Infrastructure i.e fixed capital like roads and railways...hmm. Quite happy to have private both, as long as their rent seeking opportunity is taxed away or maybe in the case of railways both taxed away and used as payback for bringing the railway to somewhere - better than handing it to landlords.

Mark Wadsworth said...

L, I am pretty much in agreement with you on finer details. I just wanted to contrast two ends of the spectrum, taking PC and you as examples.

What I am trying to emphasise (to a neutral third party) is that both government and private have a clear role to play, it's symbiotic. When the lines are crossed in either direction, it all turns to shit.

Lola said...

There's something else about the period 1945 to 1973 (I chose those dates deliberately) that although that period became the high point of the growth of socialism and massive nationalisation it didn't all happen on the from 15rd August 1945. For example although the UK health care system was nationalised in 1948 the first new NHS hospital was not built until 1963 (I found this which rather proves my point ). By the 1970's the cracks and flaws in nationalising everything - the 'commanding heights' of the economy - were beginning to show. And in 1971/73, due in large part to Kennedy / Johnson social programmes (and the Vietnam war) and hence US money and credit expansion, Bretton Woods collapsed.
And off we go on the punk Keynesian claptrappery false choice inflation or unemployment.

Mark Wadsworth said...

L, The Golden Age applied pretty much across the developed world, almost by definition.

Sure, some countries (UK, France, Italy) got bogged down in nationalisations, with varying degrees of failure. The USA started ruinous wars. Germany always steered a middle path. But overall, people were a lot better off by the 1970s than 30 years earlier.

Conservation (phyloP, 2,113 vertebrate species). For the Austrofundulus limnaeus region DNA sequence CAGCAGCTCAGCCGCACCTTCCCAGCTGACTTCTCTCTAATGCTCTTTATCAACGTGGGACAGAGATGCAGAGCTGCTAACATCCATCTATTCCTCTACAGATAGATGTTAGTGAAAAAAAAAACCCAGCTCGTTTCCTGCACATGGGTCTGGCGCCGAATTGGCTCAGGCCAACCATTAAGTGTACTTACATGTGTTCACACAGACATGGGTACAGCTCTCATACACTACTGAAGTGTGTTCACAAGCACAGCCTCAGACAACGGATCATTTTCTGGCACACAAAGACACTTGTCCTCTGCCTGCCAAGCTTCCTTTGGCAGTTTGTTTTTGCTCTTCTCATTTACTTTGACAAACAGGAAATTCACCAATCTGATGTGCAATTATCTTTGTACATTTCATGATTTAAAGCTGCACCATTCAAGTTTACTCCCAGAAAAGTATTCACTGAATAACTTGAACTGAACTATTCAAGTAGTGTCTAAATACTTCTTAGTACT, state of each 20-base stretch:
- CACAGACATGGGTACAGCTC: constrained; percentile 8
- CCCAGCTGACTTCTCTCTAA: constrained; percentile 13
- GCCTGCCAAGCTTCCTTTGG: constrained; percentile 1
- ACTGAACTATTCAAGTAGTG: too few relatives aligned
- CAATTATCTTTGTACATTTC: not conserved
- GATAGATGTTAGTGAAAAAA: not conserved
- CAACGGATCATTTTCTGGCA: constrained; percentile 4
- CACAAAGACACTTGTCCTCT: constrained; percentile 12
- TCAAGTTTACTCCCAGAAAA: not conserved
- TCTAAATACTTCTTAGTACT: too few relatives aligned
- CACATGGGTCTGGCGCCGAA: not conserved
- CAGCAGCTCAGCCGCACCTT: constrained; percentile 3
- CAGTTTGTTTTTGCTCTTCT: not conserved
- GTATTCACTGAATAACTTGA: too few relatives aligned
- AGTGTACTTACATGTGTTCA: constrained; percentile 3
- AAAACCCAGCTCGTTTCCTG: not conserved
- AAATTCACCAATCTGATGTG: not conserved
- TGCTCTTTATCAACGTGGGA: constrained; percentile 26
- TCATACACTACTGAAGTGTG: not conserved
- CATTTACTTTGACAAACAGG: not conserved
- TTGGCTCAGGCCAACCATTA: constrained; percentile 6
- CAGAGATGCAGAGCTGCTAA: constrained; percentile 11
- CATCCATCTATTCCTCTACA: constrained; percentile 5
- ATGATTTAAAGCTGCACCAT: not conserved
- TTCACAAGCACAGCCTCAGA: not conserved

The SE Asian countries tried different strategies and by and large, they all 'worked'. They might have been third world in 1945, but now we'd consider them developed.

Details, details.

My post was just about the correct demarcation between what the government/taxpayer does/pays for and what is best left to the private sector, as far as private sector is concerned, the more laisser faire the better.

And there are some things which the government should supervise closely, with the private sector providing the service and running the actual businesses (European healthcare systems, refuse collection in the UK).

Or to give another example, the government runs the national grid and private companies run the power stations. The government has to make sure there is enough spare generating capacity "just in case" as it is not in the interest of a private business to set up another power station and leave it idle.

Sobers said...

"o the 1950s-1970s were the brief Golden Age of Capitalism because public and private sectors were sticking to their own side of the line (British Leyland excepted) and doing its best."

Nonsense - the State owned pretty much the entire 'commanding heights of the economy' during that period (Mines, steel mills, railways, road transport, docks, shipbuilding, power generation and distribution, telecoms etc etc). There was no way the State was merely sticking to building the infrastructure allowing the private sector to grow, it controlled the majority of the economy. And as for doing their best, we all know what happened to the mines, the steel mills, the railways, the shipbuilders etc.

Lola said...

Mw. Yes. The trick is to stop government expanding.

Bayard said...

S, There appears to be a widespread assumptions that nationalisation took good, profit-making industries ans turned them into bad, loss-making ones. However, there is a lot of evidence that most of British heavy industry was pretty knackered after WWII, having been run into the ground on behalf of the war effort. Coupled to this it was riddled with bad management practices and all nationalisation did was prolong the inevitable result of us continuing to try and compete in markets where other nations were always going to out-compete us, whilst giving up in areas where we might have been world-beaters, e.g. computing.

paulc156 said...

MW. I accept your broad analysis. I'm less of an ideologue than you imagine.And less of an ideologue than Lola ...I would argue. It was just me having a bit of fun with L.